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  • Current Digest of the Russian Press: Letter From the Editors #43

    Letter From the Editors: Oct. 19-25, 2015

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    Issue #43 Letter From the Editors
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    The Trick to the Syrian Resolution Puts Putin’s Prestige on the Line

    According to Christopher Nolan’s 2006 film The Prestige, “Every great magic trick consists of three parts or acts.” The first part is the Pledge, where the magician shows you an ordinary object. The second part is called the Turn, where “the magician takes the ordinary something and makes it do something extraordinary.”  Like a disappearing act. But “making something disappear isn’t enough; you have to bring it back.” That’s the third – and most difficult – part of a magic trick, called the Prestige.

    Syria is the great magic trick Putin is trying to pull on his audience. We saw the Pledge at the Valdai Discussion Forum, which took place in Russia this week. Even though the club’s initial purpose was to tell influential Western opinion makers exactly what was on Putin’s mind – so they could go spread the Gospel of Putin in their respective countries – the discussion club format has lost some of its prestige (excuse the pun) over the last few years, writes Grigory Golosov of Slon.ru. But this year, everyone was interested to hear about Syria. And Putin did not disappoint – the Russian leader outlined Russia’s position on Syria by stating that since Assad is the legitimate ruler of Syria, Moscow was merely helping the legitimate authorities deal with a terrorist insurgency. No more, no less. Putin especially stressed that Russia was invited to participate by the Syrian government, unlike certain Western coalitions, which were crashing the party.

    Too bad that Putin’s entire premise is based on the faulty presumption that Bashar Assad’s power is legitimate, writes Golosov. After all, since the time of Aristotle, Western audiences don’t consider tyrants and usurpers legitimate.

    The Turn in this story is Russia’s continued military operation in Syria. Some commentators posit that it is already yielding impressive results – and on two fronts at once! First, the diplomatic victory, as signified by Bashar Assad’s visit to Moscow. According to Kommersant, by making the Syrian leader’s Kremlin visit public, Moscow is showing the world that the West’s attempts to ostracize Assad didn’t work. At the same time, the Kremlin is making it clear that it is an integral part of reaching a resolution in Syria.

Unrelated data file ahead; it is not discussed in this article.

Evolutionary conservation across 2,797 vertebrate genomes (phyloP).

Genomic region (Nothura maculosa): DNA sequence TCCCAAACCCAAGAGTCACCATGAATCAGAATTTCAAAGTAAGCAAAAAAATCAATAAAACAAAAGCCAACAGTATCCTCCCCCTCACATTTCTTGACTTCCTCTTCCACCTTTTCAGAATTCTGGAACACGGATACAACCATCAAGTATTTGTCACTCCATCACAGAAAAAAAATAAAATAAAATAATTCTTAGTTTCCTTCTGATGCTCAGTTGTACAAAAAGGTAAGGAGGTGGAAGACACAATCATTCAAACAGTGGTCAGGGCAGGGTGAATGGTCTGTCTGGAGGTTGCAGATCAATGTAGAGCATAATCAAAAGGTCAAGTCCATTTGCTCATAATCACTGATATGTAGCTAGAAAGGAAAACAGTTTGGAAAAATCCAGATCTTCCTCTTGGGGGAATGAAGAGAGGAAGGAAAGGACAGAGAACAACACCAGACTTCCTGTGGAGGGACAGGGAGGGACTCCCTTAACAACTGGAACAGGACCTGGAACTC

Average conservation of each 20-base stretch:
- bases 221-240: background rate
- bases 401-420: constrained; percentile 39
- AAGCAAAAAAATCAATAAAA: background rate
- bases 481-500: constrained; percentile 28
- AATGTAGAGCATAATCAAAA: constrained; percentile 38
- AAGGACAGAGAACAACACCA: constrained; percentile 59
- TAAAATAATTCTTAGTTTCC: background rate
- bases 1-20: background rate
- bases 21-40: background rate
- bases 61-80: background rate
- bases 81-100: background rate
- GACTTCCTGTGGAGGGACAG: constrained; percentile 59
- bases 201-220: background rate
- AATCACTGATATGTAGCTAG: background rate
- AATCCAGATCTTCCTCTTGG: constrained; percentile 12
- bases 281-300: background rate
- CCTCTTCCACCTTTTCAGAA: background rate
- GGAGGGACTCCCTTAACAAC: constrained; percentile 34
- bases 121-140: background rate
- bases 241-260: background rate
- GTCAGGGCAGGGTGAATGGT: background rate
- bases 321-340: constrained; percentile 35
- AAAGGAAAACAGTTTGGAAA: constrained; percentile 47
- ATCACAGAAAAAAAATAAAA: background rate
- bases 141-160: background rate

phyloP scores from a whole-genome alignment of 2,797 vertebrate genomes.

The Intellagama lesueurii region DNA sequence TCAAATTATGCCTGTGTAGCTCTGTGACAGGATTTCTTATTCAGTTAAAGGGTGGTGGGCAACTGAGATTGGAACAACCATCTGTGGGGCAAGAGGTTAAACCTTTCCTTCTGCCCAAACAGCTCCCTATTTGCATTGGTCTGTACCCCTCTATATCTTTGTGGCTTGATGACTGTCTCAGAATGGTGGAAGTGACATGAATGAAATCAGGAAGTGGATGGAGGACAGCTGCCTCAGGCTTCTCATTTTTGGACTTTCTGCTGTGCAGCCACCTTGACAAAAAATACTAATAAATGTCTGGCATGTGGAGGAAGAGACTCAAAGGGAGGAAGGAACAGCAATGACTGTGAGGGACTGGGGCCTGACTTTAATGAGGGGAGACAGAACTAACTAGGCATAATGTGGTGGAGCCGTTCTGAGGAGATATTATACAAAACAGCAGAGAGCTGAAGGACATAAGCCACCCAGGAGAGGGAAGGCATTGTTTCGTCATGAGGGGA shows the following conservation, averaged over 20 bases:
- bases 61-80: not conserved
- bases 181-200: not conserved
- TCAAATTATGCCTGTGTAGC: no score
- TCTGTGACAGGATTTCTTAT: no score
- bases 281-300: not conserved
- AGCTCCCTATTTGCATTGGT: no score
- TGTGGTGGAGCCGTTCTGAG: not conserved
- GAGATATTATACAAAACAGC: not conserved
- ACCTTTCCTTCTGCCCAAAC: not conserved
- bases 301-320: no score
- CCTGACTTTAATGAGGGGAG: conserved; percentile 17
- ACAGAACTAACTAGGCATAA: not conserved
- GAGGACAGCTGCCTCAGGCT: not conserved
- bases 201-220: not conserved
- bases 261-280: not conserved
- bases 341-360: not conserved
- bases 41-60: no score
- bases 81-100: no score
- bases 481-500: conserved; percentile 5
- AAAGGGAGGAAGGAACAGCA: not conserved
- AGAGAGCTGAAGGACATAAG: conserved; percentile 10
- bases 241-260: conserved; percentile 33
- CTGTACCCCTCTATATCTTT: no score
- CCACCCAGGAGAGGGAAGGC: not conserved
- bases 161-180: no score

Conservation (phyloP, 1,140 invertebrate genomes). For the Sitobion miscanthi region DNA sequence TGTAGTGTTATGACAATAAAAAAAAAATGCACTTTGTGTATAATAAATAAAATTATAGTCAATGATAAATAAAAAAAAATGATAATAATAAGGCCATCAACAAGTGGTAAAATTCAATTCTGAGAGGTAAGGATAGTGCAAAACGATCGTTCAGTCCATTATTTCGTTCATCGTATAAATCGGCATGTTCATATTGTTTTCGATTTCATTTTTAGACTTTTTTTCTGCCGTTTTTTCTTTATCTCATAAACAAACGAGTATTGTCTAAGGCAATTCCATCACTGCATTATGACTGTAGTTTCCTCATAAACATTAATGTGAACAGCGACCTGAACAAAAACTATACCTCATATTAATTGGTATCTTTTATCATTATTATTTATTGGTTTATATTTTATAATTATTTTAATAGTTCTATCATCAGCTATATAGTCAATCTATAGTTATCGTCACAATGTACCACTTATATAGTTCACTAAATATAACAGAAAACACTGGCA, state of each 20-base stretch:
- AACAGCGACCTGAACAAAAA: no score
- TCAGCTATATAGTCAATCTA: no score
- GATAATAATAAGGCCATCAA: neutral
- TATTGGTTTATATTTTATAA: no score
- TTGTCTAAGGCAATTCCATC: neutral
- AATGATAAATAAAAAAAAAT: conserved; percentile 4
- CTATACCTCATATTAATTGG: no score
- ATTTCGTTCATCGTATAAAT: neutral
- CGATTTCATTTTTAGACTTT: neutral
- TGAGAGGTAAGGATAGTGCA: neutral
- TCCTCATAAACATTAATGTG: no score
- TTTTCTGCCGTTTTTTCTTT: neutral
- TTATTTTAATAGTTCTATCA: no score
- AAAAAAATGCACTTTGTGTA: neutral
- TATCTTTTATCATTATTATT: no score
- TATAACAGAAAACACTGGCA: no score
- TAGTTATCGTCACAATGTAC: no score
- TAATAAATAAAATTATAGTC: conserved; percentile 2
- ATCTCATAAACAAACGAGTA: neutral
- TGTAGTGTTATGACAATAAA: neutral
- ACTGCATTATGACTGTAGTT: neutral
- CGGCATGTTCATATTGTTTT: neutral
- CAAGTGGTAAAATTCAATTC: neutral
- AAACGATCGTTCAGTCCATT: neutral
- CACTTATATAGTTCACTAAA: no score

European leaders responded guardedly to the visit, while the US lambasted it in no uncertain terms: “President Putin***is the one who said that a political transition is absolutely needed in Syria. So we believe that the recent red carpet that was rolled out for Mr. Assad in Moscow was counterproductive to that goal. This is someone who has used heinous chemical weapons against his own people,” said White House Deputy Press Secretary Eric Schultz.

    On the military front, expert Vladimir Mukhin says sophisticated Russian weapons like Russia’s Solntsepyok TOS heavy flamethrower are already scattering the rebels and winning back key locations. According to Novaya gazeta’s Irek Murtazin, Moscow’s operation is so successful that even the US-aligned Iraq is considering asking Russia for help in battling ISIS.

    But is that really the Prestige of this magic trick? Vladimir Frolov believes the real idea behind the Syria operation is for Russia to make diplomatic inroads before the entire house of cards comes tumbling down. The operation is nowhere near as successful as claimed, and Putin is on a ticking clock to convince the West, the Persian Gulf countries and the Syrian opposition to come together and finally reach a compromise. In the expert’s opinion, Moscow’s main goal is to “transform the Syrian conflict from a civil war into an antiterrorism operation, and to build a political settlement on that basis.” Will the Kremlin’s sleight of hand work? Or will the audience spot the man behind the curtain?

    Xenia Grushetsky,

    Managing Editor